Malaysia is no different, with big names from developer companies and international corporations to smaller independent businesses are seen to have good ties with their China counterparts.

An example would be I-Bhd chairman Tan Sri Lim Kim Hong, whose business relations with China started over three decades ago.

His first encounter started in the early 1980s when China first opened its doors to foreign investors.

Four years later, he was the first Malaysian to undertake a reverse investment in China, a joint venture of the Dreamland TianJin’s mattress plant.

“I was one of the pioneers to venture into China. I appreciate it when our counterparts react positively to our efforts to change the concept, thinking and the attitude as this has paved the way for other establishments into China,” he said.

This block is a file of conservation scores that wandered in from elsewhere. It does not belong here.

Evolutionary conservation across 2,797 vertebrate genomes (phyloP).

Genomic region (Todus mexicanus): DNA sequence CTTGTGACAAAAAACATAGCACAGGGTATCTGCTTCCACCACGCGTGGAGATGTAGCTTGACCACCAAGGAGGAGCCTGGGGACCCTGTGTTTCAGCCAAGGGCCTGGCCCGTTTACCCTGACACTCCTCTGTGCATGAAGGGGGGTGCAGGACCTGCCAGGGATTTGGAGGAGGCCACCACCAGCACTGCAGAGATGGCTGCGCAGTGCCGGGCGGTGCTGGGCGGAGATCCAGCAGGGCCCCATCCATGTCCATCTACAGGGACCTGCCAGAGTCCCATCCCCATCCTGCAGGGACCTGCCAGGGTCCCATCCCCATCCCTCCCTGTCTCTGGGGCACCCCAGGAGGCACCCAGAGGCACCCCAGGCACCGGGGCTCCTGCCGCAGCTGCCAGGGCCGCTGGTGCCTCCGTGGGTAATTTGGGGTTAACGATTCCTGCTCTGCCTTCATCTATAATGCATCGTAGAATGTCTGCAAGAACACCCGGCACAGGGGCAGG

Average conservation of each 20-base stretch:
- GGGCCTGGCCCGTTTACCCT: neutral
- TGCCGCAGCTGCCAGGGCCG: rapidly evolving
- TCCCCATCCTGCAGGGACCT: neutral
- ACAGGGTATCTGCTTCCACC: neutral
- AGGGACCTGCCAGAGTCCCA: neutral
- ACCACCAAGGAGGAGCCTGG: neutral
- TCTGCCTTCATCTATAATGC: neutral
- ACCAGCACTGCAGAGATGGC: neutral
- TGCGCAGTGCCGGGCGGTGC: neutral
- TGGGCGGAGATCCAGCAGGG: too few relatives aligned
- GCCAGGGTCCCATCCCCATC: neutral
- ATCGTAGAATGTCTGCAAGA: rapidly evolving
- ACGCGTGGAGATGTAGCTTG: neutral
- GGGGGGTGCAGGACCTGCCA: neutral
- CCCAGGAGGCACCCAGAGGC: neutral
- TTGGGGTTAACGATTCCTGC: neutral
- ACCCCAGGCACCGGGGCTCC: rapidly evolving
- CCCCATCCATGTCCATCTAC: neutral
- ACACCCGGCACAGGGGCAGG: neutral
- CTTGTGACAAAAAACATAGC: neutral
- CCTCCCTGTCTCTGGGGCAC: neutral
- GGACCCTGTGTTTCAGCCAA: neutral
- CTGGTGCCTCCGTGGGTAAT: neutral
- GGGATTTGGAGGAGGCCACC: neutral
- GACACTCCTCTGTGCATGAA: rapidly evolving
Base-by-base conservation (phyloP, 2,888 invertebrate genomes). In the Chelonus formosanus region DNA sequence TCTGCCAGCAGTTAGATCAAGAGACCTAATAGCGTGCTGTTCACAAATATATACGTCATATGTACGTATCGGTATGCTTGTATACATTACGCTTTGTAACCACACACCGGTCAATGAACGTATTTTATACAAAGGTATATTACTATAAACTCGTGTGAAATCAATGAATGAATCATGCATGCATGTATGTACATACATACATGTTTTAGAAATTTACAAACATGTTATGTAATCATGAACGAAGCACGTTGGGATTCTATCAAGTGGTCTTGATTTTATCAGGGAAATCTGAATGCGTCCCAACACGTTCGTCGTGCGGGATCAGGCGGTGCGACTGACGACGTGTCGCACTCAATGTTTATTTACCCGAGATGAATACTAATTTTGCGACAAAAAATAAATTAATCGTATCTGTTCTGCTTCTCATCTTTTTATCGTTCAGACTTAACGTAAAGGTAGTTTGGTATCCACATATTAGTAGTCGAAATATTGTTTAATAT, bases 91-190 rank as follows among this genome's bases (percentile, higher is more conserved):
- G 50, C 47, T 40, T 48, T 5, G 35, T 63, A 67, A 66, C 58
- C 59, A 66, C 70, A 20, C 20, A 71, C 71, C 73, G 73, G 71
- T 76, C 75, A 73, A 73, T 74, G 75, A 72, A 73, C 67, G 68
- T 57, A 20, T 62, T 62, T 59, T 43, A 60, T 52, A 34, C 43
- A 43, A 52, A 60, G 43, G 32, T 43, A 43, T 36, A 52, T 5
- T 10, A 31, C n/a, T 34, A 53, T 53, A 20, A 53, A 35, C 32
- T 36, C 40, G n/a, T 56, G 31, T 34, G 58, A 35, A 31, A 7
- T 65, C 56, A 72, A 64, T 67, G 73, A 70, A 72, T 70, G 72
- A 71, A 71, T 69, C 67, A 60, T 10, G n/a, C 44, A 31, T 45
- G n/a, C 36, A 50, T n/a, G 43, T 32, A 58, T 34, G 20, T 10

One of his most prominent moments in doing business with China was his appointment as the economic adviser to Jiangyin Province in the early 90s.

His next break came in the late 1990s when China became the main partner for I-Bhd’s digital appliance business segment.

This venture not only helped the two companies but also opened a gateway for other companies to market their own brand of finished products to Malaysia, such as Gree, the largest air-condition manufacturer in China that produced 3.5 million units annually.

“It was through patience and hard work that set the building blocks to gain their confidence and trust to overcome challenges and obstacles,” he said.